The study, found in Circulation, looked at dietary habits of men and women aged 45-74 who enrolled in the Singapore Chinese Health Study from 1993-1998. Over 52,000 individuals were included in the analysis for coronary heart disease mortality and over 43,000 individuals were included in the analysis for type 2 diabetes.
The authors found that individuals who ate fast food two or more times per week had a 27% increased risk of developing type 2 diabetes and a 56% greater risk of dying from heart disease compared to those with little or no fast food intake. When the authors looked at those who ate fast food four or more times per week, those individuals had a 79% greater risk of dying from heart disease compared to the fast food abstaining counterparts.
While all foods can fit into a healthy diet, it’s important to realize that some choices – like unhealthy options at a fast food restaurant – should be consumed much less frequently than other nutrient-rich choices. What can you do to keep yourself and your family healthy even with a busy schedule?
- Avoid the fast-food trap by planning ahead! Plan your dinners for the week over the weekend when you have a little extra time. For example, on Sundays when you know you have a busy week coming up, choose some quick and easy recipes, go grocery shopping, and do some of the prep work like chopping veggies.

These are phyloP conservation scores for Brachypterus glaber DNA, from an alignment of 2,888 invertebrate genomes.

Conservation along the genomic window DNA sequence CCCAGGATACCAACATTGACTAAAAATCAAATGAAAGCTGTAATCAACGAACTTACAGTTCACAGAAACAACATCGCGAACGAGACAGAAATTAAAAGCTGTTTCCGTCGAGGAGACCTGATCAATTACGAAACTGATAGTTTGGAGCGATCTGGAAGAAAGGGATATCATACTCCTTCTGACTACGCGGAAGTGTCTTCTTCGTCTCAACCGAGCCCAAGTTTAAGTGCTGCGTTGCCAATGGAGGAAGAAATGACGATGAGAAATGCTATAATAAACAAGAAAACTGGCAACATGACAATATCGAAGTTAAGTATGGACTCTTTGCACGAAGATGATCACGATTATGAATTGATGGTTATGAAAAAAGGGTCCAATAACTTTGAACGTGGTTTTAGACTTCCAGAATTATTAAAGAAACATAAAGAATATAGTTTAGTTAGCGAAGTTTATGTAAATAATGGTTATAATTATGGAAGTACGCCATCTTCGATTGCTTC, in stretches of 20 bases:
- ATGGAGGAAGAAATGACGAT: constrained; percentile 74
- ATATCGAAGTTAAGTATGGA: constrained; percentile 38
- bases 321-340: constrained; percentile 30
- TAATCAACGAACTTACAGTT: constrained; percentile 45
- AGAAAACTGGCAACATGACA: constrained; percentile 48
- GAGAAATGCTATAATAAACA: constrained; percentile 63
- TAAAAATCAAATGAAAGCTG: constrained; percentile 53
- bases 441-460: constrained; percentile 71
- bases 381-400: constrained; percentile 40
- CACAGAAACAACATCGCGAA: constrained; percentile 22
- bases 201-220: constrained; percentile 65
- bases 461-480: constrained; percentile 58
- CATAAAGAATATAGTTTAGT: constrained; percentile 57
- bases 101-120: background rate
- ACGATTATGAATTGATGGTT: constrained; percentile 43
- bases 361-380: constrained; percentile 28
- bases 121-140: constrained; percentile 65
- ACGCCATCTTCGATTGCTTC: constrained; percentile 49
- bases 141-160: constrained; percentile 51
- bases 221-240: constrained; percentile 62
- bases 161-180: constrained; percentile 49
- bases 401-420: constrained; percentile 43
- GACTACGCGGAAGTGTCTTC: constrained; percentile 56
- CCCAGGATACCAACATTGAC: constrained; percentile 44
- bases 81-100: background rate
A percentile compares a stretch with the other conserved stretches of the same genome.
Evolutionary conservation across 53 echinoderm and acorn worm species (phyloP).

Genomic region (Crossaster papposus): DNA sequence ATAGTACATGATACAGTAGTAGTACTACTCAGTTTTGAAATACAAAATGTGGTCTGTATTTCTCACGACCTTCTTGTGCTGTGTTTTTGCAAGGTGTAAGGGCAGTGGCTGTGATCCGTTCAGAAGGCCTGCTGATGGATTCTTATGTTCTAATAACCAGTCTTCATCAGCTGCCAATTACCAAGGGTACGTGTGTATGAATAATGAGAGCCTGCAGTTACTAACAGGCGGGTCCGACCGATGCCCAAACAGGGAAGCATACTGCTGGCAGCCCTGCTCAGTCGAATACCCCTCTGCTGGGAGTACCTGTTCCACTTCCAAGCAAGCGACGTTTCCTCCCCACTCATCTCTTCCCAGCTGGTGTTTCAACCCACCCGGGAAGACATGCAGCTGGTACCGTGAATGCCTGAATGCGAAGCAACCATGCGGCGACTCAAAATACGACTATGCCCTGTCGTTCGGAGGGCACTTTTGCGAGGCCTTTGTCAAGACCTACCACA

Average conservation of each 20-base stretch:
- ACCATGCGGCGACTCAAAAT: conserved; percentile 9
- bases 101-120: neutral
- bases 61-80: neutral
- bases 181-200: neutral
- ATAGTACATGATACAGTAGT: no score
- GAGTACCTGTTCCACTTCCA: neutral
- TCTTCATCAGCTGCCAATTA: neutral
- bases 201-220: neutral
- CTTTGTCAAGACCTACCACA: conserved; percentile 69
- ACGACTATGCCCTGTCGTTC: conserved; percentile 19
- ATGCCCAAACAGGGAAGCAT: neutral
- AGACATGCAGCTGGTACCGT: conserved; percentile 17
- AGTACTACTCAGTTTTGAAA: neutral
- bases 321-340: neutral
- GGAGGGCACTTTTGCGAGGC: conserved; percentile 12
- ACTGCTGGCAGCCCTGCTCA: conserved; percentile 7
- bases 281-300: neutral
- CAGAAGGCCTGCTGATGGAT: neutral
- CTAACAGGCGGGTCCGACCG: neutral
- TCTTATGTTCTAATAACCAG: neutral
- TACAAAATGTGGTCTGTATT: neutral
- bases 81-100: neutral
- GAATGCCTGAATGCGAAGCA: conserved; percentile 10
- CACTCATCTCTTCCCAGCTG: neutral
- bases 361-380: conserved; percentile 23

- Have pantry back-up items that you know you can use to create a quick and healthy dinner. My go-to favorite? Instant brown rice mixed with a can of black beans and a can of diced tomatoes/green chiles. I’ll top this with chopped avocado and I’ve got a 10 minute meal (seriously, it’s that quick) that tastes good and supplies lots of fiber and nutrients.
- Consider grilling some chicken on Sunday night, and then swing by the farmers market – rather than the fast food place – on your way home from work. It’ll only take a few minutes to grab all the fixings you need for a great salad. Top it with the grilled chicken and a light vinaigrette and you’re all set.
- If you must stop by the fast food restaurant, make the best choices you can. Use the nutrition facts information at the location or look it up on your smartphone to help you select good choices. Remember that some of the items that seem healthy, like a salad, aren’t so great when they’re loaded with globs of creamy dressing.
- If you’re ordering off of a combo menu, always choose the smallest portion they offer, and fill that drink with water or unsweetened iced tea rather than a sugary beverage.
- Keep snacks in the car or your bag so that when you’re stuck in traffic, you aren’t forced to stop for fast food out of hunger. Dried fruit, larabars, nuts, apples, whole grain crackers, and whole grain dry cereal are just a few ideas.